For more information about cancer screening tests, visit the website Choosing Wisely.

Does Your Physician Know What You Pay for Healthcare?

By Mark A. Kelley, MD |07/05/16

All of us should understand our own health care costs. However, as we have discussed here before, the issues can be complicated: e.g. insurance premiums, deductibles, co-pays, etc.

Physicians have a different perspective. Like any professional, they focus on how they are paid. Insurance companies require doctors to submit many details with their bills. Physicians rely on sophisticated billing systems to furnish that information, because without it, they are not paid. In a nutshell, patients worry about paying the bills and doctors worry about sending out the bills.

This raises a key question. How much do doctors know about your insurance and what you must pay?

Of course, the doctor can explain his/her own bills to you. Your doctor’s office has checked your insurance and knows how they should bill your insurance company.   Surprisingly, the doctor may not know much your hospital insurance coverage, or your deductible. Most physicians and their staffs have not been trained to gather this information because it does not affect physician payment.

But things have changed. With high deductible insurance plans, patients have more risk for out-of-pocket costs. A blood test, x-ray, or medication can come with a large bill if it drops into your deductible.

The prices may astound you. A friend recently enrolled in a high deductible insurance plan. She refilled prescription, which previously cost her $40 co-pay. With her new insurance, she had to pay $250 for the same refill because it was part of her deductible. The price was so high because the insurance company passed all the drug cost on to her.

Why is this important?   It is wise to know what you are paying for — and health care is no exception. Health care bills can mount quickly and squeeze the family budget. Sometimes, families face the tough choice of either paying the rent or seeing the doctor.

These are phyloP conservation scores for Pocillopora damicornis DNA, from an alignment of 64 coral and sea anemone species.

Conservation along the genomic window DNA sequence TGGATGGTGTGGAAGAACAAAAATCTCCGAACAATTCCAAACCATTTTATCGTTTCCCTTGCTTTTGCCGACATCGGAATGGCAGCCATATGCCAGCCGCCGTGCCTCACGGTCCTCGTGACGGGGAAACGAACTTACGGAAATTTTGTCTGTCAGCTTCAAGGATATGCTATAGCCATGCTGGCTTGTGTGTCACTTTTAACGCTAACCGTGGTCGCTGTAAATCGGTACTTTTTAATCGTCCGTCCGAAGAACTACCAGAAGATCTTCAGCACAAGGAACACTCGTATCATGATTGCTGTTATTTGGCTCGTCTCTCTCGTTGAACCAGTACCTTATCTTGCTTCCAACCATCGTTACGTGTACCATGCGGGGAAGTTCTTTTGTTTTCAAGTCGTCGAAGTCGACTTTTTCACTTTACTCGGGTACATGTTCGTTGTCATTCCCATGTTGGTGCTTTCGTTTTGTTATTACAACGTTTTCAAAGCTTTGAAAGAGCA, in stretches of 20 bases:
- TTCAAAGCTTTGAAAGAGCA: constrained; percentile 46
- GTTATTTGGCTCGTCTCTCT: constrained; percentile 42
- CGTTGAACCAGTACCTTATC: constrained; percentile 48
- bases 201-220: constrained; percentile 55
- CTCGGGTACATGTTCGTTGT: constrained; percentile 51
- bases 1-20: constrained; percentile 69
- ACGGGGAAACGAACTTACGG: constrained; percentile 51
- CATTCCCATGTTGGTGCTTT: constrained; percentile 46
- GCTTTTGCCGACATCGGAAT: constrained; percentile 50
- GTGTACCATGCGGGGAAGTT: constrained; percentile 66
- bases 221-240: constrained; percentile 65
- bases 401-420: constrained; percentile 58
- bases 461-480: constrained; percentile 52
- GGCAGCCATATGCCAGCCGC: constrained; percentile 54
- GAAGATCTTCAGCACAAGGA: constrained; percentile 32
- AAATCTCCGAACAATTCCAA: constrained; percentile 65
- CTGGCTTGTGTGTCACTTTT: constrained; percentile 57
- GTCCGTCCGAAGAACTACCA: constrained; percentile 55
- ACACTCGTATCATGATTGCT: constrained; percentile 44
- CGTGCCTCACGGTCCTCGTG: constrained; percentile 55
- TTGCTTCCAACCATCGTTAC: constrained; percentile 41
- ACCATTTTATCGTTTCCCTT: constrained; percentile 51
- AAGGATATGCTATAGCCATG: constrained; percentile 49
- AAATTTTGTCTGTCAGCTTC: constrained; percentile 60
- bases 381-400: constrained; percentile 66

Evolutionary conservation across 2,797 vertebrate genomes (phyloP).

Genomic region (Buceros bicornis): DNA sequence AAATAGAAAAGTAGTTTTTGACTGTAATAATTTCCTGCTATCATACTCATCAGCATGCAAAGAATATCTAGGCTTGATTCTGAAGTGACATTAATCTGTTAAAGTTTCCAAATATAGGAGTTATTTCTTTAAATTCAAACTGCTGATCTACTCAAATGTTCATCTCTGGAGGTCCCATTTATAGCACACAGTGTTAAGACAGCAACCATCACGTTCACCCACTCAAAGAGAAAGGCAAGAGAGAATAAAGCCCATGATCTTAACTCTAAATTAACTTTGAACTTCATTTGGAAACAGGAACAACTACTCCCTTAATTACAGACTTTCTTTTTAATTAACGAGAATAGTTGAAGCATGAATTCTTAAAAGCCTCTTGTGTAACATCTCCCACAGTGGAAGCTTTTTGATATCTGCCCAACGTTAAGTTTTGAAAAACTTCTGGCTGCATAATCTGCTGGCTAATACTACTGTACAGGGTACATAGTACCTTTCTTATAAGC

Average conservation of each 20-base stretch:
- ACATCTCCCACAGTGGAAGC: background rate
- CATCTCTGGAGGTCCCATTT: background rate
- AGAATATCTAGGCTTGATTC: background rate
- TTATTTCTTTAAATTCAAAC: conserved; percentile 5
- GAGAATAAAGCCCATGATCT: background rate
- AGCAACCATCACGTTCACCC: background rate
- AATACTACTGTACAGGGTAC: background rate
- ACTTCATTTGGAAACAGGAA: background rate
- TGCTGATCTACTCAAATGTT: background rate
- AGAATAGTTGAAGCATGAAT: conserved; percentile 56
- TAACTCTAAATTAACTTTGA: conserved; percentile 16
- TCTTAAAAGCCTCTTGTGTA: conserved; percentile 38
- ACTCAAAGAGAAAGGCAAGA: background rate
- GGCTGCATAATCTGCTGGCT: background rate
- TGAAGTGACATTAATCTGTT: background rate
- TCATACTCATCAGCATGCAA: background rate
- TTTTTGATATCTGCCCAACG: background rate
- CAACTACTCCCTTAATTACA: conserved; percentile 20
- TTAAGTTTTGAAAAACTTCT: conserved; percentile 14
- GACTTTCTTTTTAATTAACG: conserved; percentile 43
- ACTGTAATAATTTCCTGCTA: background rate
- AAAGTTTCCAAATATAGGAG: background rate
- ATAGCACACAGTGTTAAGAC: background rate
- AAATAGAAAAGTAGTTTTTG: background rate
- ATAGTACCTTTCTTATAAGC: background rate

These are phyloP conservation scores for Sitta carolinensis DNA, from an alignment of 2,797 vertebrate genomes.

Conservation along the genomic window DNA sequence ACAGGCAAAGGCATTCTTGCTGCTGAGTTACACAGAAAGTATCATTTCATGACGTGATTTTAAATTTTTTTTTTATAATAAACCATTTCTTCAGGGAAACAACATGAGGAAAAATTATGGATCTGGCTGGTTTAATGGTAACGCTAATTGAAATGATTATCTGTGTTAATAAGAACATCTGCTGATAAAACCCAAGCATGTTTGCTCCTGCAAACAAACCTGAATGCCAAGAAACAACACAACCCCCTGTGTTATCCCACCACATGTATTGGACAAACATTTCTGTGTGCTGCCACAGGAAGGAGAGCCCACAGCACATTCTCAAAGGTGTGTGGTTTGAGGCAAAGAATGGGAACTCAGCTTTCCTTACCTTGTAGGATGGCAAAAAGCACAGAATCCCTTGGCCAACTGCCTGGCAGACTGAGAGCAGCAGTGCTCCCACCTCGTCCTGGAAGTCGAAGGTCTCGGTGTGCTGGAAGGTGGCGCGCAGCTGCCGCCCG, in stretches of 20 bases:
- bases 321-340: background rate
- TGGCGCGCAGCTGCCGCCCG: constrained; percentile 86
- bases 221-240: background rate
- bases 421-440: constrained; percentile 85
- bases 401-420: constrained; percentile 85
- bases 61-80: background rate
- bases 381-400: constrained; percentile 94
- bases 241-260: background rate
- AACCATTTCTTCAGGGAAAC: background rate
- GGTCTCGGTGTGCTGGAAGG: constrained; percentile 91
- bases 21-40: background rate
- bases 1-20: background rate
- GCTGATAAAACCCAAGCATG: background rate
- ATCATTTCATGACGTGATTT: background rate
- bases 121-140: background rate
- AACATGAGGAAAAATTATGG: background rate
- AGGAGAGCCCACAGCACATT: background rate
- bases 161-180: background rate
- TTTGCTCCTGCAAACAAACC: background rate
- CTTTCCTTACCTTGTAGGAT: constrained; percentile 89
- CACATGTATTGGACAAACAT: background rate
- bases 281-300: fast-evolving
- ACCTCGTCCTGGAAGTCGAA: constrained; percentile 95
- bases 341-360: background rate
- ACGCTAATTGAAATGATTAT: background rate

Physicians are seeing more of their patients struggling with health care bills. This pressure may discourage them from seeking medical care. Tight finances are becoming a health care risk, even for families with decent incomes.

How can patients and doctors work together to control the “costs of care”?

Here are a few suggestions:

1. Know the details of your own insurance policy, especially “out-of-pocket costs”such as co-pays, coinsurance and deductibles. If you have any questions or concerns, contact your insurance company.

2. When your doctor recommends a test, procedure, or treatment, make sure you know what it involves, why you need it, how effective it will be and how soon it must happen. These are questions that any good doctor would be glad to answer.  The timing of the test or procedure may be important if you have already paid out your deductible before the end of the year. In that case, you may not have to pay anything for the service.

3. Cost may (or may not) influence your decision to get a test or procedure. For example, for an urgent life-saving procedure, cost may not even enter your mind. However, some tests or procedures may not be so convincing. In those cases, cost might influence your decision. If so, discuss the cost issue with your doctor who may suggest less expensive alternatives. The timing, location and type of service may all influence the cost: most often for planned (elective) procedures, x-rays, or some medications.

4. If health costs worry you, talk to your doctor. Don’t be afraid to bring up the issue. You are not alone. Many more patients are asking about costs these days. Physicians welcome solving these challenges with you. They can be very helpful if they understand your concerns.

Learn how physicians are addressing this problem on the website Costs of Care.